Checking Your Stress Level: How to Measure It Yourself and When to Seek Help

by | Apr 2, 2024 | Medical Wellness

In the hustle and bustle of everyday life, stress can often feel like an unavoidable companion. Stress is a natural response, but when left unchecked, chronic stress can take a toll on our health. So how can stress be measured accurately and when should we seek help? 

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Methods for Measuring Stress

1. Self-report Questionnaires for Chronic Stress

  • Perceived Stress Scale (PSS) is a popular tool for measuring how stressed we feel. It consists of 10 statements that evaluate how we perceive the stressfulness of situations in our lives over the past month. Because it focuses on the perception of stressors rather than specific events, the PSS is well-suited for capturing chronic stress experienced over an extended period. Higher scores indicate higher perceived stress.
  • Trier Inventory for Chronic Stress (TICS) assesses chronic stress experienced over the past three months. It has 57 items evaluating domains such as work-related stress, social stress, and chronic worrying. The results from TICS can also be used to help customize interventions for specific domains affected by stress.

Stress is not considered a mental health condition, but chronic stress may cause mental health problems. These questionnaires below serve as screening tools for stress-related mental health problems.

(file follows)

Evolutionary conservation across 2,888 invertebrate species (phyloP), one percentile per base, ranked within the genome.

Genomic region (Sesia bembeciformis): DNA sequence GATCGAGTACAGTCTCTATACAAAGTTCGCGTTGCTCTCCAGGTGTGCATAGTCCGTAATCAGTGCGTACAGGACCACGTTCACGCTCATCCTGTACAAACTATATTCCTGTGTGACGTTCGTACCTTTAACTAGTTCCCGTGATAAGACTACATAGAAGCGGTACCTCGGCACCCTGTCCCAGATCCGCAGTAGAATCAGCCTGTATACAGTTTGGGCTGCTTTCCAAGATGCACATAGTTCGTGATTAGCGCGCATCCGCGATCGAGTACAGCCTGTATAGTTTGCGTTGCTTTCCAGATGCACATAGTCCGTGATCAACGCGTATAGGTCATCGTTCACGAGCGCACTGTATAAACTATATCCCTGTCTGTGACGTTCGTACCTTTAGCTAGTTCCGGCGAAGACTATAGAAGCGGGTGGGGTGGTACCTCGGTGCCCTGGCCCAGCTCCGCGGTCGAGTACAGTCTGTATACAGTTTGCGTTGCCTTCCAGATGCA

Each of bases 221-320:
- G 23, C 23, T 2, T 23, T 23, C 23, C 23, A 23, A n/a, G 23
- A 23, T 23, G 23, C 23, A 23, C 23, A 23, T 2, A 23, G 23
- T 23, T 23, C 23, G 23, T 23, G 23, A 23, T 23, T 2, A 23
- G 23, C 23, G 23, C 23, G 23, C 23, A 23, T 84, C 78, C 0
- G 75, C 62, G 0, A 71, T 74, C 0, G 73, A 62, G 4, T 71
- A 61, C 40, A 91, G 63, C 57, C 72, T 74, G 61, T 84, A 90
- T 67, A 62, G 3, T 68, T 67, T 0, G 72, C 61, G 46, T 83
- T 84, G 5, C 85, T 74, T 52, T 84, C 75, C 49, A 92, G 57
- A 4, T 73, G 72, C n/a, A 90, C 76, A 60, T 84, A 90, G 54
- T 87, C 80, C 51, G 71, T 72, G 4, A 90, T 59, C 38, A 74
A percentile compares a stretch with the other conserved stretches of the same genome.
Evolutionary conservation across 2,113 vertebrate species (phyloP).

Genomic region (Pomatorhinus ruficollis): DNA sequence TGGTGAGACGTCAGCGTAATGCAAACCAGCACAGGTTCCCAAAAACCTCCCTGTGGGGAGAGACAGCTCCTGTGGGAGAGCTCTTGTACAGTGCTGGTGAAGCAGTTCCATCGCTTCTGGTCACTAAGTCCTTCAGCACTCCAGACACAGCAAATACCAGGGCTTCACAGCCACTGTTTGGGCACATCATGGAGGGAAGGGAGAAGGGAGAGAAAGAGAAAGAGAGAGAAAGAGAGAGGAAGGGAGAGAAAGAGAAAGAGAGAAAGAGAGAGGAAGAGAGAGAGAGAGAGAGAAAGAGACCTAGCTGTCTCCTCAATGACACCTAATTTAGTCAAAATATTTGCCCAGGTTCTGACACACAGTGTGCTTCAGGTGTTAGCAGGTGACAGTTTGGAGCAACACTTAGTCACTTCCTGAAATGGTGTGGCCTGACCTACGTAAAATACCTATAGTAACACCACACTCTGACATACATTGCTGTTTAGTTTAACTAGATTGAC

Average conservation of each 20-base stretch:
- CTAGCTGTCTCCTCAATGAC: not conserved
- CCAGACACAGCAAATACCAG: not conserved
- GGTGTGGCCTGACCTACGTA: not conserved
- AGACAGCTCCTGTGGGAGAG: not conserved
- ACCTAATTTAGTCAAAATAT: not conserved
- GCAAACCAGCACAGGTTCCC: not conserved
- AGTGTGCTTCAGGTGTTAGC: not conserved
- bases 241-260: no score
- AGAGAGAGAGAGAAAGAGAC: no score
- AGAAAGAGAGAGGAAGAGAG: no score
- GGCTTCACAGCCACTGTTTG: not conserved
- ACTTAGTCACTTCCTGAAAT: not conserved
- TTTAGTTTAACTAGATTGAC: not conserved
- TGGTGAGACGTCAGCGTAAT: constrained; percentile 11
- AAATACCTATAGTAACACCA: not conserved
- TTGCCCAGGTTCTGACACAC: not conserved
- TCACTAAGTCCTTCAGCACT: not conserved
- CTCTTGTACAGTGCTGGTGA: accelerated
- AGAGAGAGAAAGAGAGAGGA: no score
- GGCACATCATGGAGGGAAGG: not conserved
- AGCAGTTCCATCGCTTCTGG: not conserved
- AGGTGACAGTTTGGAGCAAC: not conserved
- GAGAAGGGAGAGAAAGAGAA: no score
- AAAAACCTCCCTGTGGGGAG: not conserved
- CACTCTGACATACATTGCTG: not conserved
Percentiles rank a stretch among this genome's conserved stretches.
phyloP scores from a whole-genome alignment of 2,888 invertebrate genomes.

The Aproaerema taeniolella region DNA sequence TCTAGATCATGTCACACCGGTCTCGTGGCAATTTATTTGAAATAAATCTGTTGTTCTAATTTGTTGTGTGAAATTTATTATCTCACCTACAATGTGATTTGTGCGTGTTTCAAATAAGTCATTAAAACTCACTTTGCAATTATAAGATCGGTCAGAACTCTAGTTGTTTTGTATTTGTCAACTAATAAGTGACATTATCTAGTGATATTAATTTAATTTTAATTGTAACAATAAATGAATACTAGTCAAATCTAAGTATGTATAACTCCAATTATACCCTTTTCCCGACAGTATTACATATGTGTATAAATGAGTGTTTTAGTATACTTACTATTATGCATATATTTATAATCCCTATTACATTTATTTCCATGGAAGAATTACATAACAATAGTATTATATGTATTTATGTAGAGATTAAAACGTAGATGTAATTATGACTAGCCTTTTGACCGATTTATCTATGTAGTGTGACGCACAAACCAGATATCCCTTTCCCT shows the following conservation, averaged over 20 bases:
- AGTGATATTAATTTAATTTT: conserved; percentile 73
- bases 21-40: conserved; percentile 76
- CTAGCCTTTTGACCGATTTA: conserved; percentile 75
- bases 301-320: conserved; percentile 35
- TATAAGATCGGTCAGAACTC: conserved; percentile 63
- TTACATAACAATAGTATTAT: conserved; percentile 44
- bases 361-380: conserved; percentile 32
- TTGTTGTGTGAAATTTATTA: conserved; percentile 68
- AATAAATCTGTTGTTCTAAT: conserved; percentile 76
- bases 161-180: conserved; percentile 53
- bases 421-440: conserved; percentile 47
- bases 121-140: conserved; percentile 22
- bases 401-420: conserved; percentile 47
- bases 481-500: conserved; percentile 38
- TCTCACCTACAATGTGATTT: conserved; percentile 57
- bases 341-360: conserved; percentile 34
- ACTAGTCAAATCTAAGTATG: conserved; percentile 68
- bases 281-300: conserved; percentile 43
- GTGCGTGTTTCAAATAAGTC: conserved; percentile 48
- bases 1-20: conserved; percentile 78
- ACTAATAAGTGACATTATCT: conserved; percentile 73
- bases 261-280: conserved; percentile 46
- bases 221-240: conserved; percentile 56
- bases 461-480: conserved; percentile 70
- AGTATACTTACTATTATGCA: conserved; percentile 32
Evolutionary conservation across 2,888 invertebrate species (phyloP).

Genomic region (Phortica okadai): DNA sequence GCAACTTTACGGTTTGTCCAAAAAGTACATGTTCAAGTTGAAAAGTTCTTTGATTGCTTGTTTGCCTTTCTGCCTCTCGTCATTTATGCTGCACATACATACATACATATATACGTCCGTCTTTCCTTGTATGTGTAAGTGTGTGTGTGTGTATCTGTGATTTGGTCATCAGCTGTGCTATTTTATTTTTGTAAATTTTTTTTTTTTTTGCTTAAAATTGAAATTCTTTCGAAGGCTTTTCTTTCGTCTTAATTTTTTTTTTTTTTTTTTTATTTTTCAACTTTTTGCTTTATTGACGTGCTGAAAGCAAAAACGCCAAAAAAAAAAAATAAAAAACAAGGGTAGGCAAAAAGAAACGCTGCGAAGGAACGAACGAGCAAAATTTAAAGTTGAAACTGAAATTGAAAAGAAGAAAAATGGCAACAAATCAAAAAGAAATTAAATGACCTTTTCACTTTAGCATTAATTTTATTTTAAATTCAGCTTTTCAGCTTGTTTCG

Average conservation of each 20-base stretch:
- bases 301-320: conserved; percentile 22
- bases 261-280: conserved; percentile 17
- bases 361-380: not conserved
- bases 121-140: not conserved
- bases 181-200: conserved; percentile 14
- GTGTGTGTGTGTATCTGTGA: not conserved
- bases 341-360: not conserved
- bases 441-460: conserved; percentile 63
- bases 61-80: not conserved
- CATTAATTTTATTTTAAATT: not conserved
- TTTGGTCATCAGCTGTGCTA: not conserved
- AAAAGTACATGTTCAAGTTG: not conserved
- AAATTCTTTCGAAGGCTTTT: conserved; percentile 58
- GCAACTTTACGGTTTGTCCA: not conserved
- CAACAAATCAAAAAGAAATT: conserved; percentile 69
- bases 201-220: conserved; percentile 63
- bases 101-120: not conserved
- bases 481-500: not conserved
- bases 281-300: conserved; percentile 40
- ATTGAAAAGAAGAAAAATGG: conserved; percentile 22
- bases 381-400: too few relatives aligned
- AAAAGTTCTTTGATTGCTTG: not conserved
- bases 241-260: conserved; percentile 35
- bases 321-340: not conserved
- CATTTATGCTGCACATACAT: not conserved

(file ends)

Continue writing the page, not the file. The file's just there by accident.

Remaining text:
2. Screening Tools

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  • General Health Questionnaire (GHQ) is a screening tool used to detect individuals experiencing psychological distress, including stress-related symptoms such as anxiety, depression, social dysfunction, and physical symptoms. It doesn’t diagnose specific mental health problems, but it helps identify people who might need further assessment and help from a doctor or therapist.
  • Depression Anxiety Stress Scales (DASS) is another screening tool to measure the severity of symptoms related to depression, anxiety, and stress and to identify individuals at risk of mental health disorder. What’s unique about the DASS is that it can tell apart the different kinds of emotional problems someone might be having: whether the main source of distress is from depression, anxiety, or stress.

3. Physiological measures

Objective parameters for assessment include heart rate variability and stress hormone levels in blood tests. However, note that no single biomarker can accurately report stress levels because these parameters can fluctuate due to factors outside of stress.

My test results indicate a high level of stress. What should I do next?

If the results of the screening test indicate that you have high levels of distress or symptoms consistent with depression, anxiety, or stress, it may be wise to seek medical help promptly. This could include persistent feelings of sadness, overwhelming worry, changes in sleep or appetite, or thoughts of self-harm. Additionally, if these symptoms significantly interfere with your daily activities, work, relationships, or overall quality of life, seeking medical help is crucial.

While taking a screening test can provide valuable insights into one’s emotional well-being, it is not a substitute for professional evaluation. Remember, seeking help is not a sign of weakness. It’s a show of wisdom and courage to take care of our own well-being.

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